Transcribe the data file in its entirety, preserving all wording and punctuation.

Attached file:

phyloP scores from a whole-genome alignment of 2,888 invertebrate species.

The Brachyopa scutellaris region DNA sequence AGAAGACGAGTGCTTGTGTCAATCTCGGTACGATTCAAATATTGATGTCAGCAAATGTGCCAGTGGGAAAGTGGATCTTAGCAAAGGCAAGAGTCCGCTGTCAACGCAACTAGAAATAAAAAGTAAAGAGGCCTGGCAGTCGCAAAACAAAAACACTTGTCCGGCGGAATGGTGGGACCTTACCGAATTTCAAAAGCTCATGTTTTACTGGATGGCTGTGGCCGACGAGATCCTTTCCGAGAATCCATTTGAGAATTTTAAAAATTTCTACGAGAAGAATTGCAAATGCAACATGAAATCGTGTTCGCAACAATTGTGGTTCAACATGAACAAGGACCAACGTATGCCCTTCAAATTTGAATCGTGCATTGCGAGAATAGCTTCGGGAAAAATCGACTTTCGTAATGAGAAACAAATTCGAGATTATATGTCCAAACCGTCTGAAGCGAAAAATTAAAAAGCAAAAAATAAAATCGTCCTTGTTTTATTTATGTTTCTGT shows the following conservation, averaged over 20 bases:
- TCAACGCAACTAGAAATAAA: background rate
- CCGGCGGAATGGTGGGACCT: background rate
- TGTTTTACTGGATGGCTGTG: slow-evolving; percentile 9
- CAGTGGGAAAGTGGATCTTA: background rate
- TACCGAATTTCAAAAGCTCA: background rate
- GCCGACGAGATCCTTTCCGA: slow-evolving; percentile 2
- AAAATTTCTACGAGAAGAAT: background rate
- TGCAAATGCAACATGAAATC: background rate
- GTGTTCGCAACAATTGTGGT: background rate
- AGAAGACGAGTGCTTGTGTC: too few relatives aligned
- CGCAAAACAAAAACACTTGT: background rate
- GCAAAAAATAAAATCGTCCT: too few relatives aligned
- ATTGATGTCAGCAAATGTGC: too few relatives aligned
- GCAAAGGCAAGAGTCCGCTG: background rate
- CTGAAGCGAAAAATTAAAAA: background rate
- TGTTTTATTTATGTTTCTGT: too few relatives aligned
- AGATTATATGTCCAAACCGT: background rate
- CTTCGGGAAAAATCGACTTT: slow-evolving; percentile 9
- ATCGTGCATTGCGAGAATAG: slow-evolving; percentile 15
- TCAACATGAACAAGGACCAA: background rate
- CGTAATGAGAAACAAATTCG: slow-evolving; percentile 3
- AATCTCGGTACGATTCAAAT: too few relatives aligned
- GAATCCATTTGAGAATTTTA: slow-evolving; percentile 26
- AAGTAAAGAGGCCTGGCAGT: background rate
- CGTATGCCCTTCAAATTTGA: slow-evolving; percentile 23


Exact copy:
phyloP scores from a whole-genome alignment of 2,888 invertebrate species.

The Brachyopa scutellaris region DNA sequence AGAAGACGAGTGCTTGTGTCAATCTCGGTACGATTCAAATATTGATGTCAGCAAATGTGCCAGTGGGAAAGTGGATCTTAGCAAAGGCAAGAGTCCGCTGTCAACGCAACTAGAAATAAAAAGTAAAGAGGCCTGGCAGTCGCAAAACAAAAACACTTGTCCGGCGGAATGGTGGGACCTTACCGAATTTCAAAAGCTCATGTTTTACTGGATGGCTGTGGCCGACGAGATCCTTTCCGAGAATCCATTTGAGAATTTTAAAAATTTCTACGAGAAGAATTGCAAATGCAACATGAAATCGTGTTCGCAACAATTGTGGTTCAACATGAACAAGGACCAACGTATGCCCTTCAAATTTGAATCGTGCATTGCGAGAATAGCTTCGGGAAAAATCGACTTTCGTAATGAGAAACAAATTCGAGATTATATGTCCAAACCGTCTGAAGCGAAAAATTAAAAAGCAAAAAATAAAATCGTCCTTGTTTTATTTATGTTTCTGT shows the following conservation, averaged over 20 bases:
- TCAACGCAACTAGAAATAAA: background rate
- CCGGCGGAATGGTGGGACCT: background rate
- TGTTTTACTGGATGGCTGTG: slow-evolving; percentile 9
- CAGTGGGAAAGTGGATCTTA: background rate
- TACCGAATTTCAAAAGCTCA: background rate
- GCCGACGAGATCCTTTCCGA: slow-evolving; percentile 2
- AAAATTTCTACGAGAAGAAT: background rate
- TGCAAATGCAACATGAAATC: background rate
- GTGTTCGCAACAATTGTGGT: background rate
- AGAAGACGAGTGCTTGTGTC: too few relatives aligned
- CGCAAAACAAAAACACTTGT: background rate
- GCAAAAAATAAAATCGTCCT: too few relatives aligned
- ATTGATGTCAGCAAATGTGC: too few relatives aligned
- GCAAAGGCAAGAGTCCGCTG: background rate
- CTGAAGCGAAAAATTAAAAA: background rate
- TGTTTTATTTATGTTTCTGT: too few relatives aligned
- AGATTATATGTCCAAACCGT: background rate
- CTTCGGGAAAAATCGACTTT: slow-evolving; percentile 9
- ATCGTGCATTGCGAGAATAG: slow-evolving; percentile 15
- TCAACATGAACAAGGACCAA: background rate
- CGTAATGAGAAACAAATTCG: slow-evolving; percentile 3
- AATCTCGGTACGATTCAAAT: too few relatives aligned
- GAATCCATTTGAGAATTTTA: slow-evolving; percentile 26
- AAGTAAAGAGGCCTGGCAGT: background rate
- CGTATGCCCTTCAAATTTGA: slow-evolving; percentile 23